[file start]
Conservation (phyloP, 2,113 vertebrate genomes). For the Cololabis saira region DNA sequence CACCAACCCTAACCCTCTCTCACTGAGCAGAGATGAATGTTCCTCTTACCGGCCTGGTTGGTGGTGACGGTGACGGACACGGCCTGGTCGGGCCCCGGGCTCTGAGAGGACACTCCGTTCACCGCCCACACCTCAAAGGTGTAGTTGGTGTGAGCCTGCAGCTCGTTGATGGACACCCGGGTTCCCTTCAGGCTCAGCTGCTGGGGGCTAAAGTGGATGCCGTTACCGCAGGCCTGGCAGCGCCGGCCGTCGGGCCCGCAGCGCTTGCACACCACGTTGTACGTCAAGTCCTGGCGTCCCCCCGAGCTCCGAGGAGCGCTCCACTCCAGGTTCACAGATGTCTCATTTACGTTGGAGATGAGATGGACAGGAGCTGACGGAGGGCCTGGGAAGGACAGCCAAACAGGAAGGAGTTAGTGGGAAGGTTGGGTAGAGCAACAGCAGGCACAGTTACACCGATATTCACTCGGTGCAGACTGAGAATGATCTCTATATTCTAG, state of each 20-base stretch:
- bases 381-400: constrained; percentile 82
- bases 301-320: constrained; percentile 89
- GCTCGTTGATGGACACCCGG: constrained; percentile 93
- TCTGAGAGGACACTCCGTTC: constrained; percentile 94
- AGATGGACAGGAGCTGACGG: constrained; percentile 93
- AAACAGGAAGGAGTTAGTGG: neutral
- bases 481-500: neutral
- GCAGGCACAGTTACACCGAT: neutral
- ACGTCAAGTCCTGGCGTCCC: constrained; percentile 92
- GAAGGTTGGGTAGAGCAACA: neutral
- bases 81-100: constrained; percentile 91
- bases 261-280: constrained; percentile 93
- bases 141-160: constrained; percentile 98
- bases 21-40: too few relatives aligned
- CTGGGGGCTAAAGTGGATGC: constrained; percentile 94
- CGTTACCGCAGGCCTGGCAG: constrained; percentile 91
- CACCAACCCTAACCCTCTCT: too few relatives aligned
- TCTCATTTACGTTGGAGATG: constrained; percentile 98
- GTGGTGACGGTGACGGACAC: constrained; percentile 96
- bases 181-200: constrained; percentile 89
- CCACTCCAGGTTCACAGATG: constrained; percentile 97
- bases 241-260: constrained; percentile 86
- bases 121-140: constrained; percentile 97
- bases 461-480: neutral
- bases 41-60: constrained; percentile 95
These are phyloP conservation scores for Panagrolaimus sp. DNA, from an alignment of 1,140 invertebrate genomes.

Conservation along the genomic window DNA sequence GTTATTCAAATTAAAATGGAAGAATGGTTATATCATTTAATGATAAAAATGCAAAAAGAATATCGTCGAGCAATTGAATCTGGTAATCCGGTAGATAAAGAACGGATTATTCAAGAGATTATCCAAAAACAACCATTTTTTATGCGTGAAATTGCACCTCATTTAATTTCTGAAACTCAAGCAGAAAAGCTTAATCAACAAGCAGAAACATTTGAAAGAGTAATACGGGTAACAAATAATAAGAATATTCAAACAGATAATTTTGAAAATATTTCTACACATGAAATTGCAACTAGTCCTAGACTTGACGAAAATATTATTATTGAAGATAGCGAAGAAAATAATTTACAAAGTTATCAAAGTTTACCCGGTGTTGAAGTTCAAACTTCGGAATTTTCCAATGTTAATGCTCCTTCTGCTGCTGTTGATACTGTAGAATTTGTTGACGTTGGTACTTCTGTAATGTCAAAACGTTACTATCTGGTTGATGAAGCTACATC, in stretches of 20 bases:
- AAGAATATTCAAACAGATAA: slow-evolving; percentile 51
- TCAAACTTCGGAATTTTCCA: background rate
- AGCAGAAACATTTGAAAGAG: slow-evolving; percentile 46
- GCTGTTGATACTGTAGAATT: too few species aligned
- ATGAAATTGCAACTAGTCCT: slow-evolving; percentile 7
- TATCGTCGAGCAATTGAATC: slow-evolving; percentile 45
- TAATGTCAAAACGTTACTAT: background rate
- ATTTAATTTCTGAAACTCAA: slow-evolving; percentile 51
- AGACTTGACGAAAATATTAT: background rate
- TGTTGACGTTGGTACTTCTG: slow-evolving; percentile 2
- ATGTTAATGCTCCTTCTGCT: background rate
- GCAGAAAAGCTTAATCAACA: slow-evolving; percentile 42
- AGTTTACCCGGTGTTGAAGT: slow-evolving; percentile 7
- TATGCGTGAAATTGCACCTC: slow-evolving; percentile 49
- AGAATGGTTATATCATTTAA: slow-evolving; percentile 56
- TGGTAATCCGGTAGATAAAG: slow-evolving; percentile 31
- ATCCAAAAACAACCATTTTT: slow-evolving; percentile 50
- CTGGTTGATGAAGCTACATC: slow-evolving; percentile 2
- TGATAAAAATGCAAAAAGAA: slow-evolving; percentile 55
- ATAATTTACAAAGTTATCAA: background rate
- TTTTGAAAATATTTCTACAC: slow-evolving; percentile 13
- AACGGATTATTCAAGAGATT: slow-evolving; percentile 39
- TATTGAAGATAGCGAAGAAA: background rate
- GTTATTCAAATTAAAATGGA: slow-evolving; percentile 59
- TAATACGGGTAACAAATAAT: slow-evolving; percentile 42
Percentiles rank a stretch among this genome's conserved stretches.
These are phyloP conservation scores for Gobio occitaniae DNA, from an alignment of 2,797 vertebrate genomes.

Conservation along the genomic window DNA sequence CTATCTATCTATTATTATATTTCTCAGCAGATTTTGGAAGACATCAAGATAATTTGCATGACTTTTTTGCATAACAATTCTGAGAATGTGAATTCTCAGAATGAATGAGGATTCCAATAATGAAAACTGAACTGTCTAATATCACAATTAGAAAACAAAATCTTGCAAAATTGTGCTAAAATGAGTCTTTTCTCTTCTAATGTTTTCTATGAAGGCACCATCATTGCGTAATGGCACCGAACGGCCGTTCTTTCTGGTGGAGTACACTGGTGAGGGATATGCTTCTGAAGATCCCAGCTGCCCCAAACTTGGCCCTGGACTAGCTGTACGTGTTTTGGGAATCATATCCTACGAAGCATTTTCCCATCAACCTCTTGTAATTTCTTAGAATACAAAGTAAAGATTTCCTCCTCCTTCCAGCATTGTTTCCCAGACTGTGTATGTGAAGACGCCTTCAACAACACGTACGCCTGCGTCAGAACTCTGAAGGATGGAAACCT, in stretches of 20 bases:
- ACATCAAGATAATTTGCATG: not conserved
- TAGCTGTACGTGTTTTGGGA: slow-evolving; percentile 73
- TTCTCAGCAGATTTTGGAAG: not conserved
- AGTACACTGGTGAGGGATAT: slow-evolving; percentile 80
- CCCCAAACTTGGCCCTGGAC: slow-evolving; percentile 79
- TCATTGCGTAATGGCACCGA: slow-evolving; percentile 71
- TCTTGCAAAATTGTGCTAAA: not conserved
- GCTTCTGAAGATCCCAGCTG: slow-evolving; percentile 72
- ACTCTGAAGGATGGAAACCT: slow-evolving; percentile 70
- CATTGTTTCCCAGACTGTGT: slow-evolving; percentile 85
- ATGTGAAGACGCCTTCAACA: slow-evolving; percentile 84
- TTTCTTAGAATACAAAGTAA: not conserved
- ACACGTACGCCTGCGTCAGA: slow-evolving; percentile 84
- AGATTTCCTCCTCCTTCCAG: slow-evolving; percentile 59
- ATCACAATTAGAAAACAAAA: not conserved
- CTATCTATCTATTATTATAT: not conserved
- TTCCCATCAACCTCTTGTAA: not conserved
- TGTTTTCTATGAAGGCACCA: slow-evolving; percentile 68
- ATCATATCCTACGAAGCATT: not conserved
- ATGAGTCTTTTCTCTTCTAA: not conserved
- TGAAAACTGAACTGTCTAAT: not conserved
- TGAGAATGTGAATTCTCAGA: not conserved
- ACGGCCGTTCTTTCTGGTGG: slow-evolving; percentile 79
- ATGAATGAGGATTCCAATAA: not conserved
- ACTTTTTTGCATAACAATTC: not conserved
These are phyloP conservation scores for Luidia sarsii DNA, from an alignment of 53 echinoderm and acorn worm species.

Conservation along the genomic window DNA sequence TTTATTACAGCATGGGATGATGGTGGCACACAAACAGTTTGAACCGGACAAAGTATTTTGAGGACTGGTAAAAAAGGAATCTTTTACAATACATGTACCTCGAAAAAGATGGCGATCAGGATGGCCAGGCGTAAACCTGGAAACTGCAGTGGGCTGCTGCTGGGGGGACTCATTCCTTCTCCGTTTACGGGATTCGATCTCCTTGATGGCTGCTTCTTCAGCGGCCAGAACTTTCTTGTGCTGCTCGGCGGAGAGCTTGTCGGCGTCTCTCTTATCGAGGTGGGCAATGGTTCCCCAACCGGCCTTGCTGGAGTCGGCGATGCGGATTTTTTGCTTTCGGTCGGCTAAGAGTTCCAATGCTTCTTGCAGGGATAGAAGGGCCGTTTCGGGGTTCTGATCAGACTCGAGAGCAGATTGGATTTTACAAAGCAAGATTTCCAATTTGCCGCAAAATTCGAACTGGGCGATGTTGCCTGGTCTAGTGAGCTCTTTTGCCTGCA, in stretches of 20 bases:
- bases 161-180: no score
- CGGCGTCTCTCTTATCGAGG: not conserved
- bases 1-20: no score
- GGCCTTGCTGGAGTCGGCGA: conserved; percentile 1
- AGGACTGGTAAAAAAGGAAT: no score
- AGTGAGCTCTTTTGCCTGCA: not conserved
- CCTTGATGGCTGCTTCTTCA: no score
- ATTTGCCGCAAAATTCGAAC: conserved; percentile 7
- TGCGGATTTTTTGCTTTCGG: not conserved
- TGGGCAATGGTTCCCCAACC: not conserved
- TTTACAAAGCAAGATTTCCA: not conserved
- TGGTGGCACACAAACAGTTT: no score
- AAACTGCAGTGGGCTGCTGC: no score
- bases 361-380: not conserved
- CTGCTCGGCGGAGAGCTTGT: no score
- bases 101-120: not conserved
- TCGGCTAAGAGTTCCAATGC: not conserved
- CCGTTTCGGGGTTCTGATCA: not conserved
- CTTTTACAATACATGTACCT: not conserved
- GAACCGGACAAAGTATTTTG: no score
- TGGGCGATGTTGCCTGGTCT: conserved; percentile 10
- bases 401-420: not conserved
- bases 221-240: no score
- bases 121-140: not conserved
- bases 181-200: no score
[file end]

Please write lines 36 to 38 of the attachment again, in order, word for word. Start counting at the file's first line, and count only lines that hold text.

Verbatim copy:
- ATTTAATTTCTGAAACTCAA: slow-evolving; percentile 51
- AGACTTGACGAAAATATTAT: background rate
- TGTTGACGTTGGTACTTCTG: slow-evolving; percentile 2